Among the elderly, poor kidney function is incredibly common. Nearly 40% of Americans over the age of 60 suffer from chronic kidney disease, placing them at risk for kidney failure. If you have a loved one who’s at risk, then it’s important to become familiar with the signs and symptoms of kidney failure in the elderly. Promptly seeking medical attention for kidney problems can reduce the amount of damage that’s inflicted and may even save a life.
What Is Kidney Failure?
There are 2 types of kidney failure, acute and chronic. Acute kidney failure is the result of some health event, like suffering an injury, blood loss from surgery, or the consumption of medications. Chronic kidney disease is the result of a comorbid disease gradually damaging the kidneys. And as damage builds up, our kidneys become ineffective.
When your kidneys are no longer able to filter your blood, dangerous levels of waste swiftly accumulate. The slip from kidney disease to full-blown kidney failure can take place over only a few days. Kidney failure can be fatal, and intensive treatment is always necessary. But for anyone who is otherwise in good health, kidney failure may be reversible, and nearly normal function can often be recovered.
Signs and Symptoms of Kidney Failure
In most cases, you can identify kidney failure by knowing a few of its hallmark symptoms. They usually include fatigue, nausea, confusion, chest pain, shortness of breath, and decreased urine output. It’s common to see fluid retention and swelling, especially on the legs. But kidney failure can also occur gradually enough to show no immediate symptoms. And with kidney failure in the elderly, symptoms may be masked by another comorbid condition.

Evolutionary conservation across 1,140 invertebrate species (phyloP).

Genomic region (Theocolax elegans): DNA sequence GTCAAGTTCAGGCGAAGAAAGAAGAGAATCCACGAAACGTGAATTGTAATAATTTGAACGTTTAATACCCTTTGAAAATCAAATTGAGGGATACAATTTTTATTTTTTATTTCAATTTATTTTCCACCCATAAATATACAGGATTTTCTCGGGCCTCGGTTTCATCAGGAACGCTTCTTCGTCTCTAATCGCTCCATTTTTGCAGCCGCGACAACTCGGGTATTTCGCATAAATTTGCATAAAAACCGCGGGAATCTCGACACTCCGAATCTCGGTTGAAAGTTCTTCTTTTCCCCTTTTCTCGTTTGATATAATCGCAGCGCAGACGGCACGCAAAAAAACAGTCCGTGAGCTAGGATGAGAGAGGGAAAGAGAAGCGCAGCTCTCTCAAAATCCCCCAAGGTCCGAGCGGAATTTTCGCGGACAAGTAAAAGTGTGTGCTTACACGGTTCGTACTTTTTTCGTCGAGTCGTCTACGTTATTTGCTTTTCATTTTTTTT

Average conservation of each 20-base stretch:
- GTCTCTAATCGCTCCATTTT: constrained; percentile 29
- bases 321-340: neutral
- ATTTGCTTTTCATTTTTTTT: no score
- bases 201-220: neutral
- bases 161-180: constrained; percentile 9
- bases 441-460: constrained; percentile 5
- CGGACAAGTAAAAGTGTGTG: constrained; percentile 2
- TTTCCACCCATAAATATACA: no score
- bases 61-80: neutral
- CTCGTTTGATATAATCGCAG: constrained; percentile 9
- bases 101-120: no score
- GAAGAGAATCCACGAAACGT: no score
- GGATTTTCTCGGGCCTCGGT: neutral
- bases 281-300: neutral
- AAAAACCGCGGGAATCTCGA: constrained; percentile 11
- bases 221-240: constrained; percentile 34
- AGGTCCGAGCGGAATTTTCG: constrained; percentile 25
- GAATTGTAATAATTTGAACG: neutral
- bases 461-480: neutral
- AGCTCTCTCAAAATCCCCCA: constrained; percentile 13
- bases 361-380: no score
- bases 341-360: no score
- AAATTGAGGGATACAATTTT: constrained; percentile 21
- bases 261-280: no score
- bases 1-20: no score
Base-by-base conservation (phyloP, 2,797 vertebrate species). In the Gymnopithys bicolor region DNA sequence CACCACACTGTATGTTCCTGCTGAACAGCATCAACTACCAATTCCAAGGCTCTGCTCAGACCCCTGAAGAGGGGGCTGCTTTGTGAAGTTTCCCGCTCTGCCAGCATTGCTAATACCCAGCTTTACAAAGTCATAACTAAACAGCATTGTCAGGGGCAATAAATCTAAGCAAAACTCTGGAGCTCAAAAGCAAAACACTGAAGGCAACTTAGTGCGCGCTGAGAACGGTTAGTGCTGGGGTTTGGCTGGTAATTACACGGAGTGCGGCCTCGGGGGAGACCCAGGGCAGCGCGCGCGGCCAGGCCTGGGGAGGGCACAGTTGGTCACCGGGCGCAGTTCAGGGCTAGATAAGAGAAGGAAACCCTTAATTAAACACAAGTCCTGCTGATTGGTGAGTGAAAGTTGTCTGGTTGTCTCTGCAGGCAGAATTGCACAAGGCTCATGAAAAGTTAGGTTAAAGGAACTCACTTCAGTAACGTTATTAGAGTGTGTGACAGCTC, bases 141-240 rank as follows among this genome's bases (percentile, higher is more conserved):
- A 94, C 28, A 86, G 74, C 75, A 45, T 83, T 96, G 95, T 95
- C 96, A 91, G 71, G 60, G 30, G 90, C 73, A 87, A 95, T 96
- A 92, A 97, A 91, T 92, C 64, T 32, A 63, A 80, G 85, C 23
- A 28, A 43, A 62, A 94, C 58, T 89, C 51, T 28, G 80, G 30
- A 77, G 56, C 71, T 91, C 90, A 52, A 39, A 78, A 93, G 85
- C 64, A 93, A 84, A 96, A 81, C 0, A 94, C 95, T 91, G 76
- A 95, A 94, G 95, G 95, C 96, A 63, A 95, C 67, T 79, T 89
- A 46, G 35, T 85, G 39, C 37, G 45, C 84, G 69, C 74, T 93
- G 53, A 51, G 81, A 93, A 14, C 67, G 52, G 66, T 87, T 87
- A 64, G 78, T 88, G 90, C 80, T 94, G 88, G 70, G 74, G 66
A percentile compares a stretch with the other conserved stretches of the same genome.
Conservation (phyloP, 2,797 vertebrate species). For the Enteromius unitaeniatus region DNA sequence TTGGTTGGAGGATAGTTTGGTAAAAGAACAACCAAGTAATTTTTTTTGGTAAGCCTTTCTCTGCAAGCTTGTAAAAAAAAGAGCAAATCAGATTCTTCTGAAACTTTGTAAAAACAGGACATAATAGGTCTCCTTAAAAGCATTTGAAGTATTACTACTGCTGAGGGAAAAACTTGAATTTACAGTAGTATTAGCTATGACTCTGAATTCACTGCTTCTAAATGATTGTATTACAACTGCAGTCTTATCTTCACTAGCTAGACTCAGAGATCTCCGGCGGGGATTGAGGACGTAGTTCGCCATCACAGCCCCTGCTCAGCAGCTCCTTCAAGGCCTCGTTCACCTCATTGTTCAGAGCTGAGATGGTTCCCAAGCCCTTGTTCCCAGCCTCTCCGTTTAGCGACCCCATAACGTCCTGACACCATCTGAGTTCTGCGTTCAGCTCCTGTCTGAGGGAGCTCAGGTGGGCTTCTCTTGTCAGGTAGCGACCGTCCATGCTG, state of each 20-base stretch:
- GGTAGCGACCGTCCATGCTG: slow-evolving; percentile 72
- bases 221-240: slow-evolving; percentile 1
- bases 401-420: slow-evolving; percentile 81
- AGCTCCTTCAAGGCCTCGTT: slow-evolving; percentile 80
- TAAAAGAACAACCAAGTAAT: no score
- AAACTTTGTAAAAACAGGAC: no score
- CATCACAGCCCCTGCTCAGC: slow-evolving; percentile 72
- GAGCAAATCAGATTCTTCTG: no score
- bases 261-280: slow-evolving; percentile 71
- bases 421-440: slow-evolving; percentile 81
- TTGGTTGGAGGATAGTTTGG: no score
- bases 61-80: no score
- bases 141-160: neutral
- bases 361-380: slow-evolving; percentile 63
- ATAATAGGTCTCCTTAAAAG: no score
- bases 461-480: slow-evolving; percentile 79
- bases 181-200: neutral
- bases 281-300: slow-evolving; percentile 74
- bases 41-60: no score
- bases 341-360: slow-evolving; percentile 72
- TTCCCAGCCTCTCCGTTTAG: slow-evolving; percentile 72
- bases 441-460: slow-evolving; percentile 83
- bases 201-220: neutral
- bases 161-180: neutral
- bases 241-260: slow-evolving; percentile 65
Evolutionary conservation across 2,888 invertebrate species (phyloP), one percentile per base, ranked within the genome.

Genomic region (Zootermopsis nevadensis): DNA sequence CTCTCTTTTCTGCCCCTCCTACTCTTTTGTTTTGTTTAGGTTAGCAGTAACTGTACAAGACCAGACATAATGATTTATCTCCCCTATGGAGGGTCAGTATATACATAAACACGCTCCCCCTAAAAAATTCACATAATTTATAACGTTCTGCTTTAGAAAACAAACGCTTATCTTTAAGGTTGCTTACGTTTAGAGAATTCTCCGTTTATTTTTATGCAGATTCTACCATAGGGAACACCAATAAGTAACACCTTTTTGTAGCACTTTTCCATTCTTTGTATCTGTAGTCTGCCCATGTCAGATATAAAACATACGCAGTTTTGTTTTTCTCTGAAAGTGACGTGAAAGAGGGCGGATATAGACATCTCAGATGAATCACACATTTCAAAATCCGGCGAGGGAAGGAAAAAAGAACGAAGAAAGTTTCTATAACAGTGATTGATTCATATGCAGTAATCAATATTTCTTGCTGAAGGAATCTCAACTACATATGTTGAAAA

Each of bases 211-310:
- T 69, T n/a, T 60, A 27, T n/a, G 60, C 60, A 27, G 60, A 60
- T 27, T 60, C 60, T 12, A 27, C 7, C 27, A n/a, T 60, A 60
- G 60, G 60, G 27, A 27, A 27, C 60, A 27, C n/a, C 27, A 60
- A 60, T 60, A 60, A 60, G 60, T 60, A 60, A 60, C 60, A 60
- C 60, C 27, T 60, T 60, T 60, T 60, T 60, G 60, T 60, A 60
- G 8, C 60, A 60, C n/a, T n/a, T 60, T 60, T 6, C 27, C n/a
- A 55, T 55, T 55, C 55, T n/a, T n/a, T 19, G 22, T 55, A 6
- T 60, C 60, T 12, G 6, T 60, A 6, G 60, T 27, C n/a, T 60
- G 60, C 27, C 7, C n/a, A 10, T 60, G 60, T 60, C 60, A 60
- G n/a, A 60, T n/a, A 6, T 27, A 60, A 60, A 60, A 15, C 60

Causes of Kidney Failure
The various causes of kidney failure for elderly adults can be broken into 3 groups. The first group of causes are comorbid health conditions and medications which slow blood flow to the kidneys. Heart disease, dehydration, blood loss, infection, blood pressure medications, and non-steroidal anti-inflammatory drugs (NSAIDs) are among the most common examples.
The second group of causes are instances of direct damage to the kidneys. That includes blood clots, toxins, inflammation, lupus, and similar forms of immediate tissue damage. The third group of causes for kidney failure for elderly adults are the result of the drainage tubes becoming blocked. Without clear passage from the kidney, cellular waste is unable to escape the body through urine. Blockages can be caused by an enlarged prostate, kidney stones, blood clots, and several types of cancer.
Preventing Kidney Failure in the Elderly
Elderly people are at greater risk for nearly all types of kidney failure, and kidney failure can be accompanied by several serious complications. Among them you’ll find muscle weakness, chest pain, fluid buildup, kidney damage, and even death. Without a kidney transplant, the morality rates for end-stage kidney disease are projected to be as high as 20%. That’s why prevention is key, especially when it comes to preventing kidney malfunction in the elderly.
There’s no cure for a lifetime of kidney damage, but it is possible to avoid adding unnecessary strain to the kidneys. Lifestyle changes can help manage the comorbid conditions that can contribute to kidney failure. And it’s particularly important to encourage your loved ones to be vigilant about carefully following the instructions on all over-the-counter pain medications. Common painkillers are well known to be biologically taxing to kidneys, young and old alike.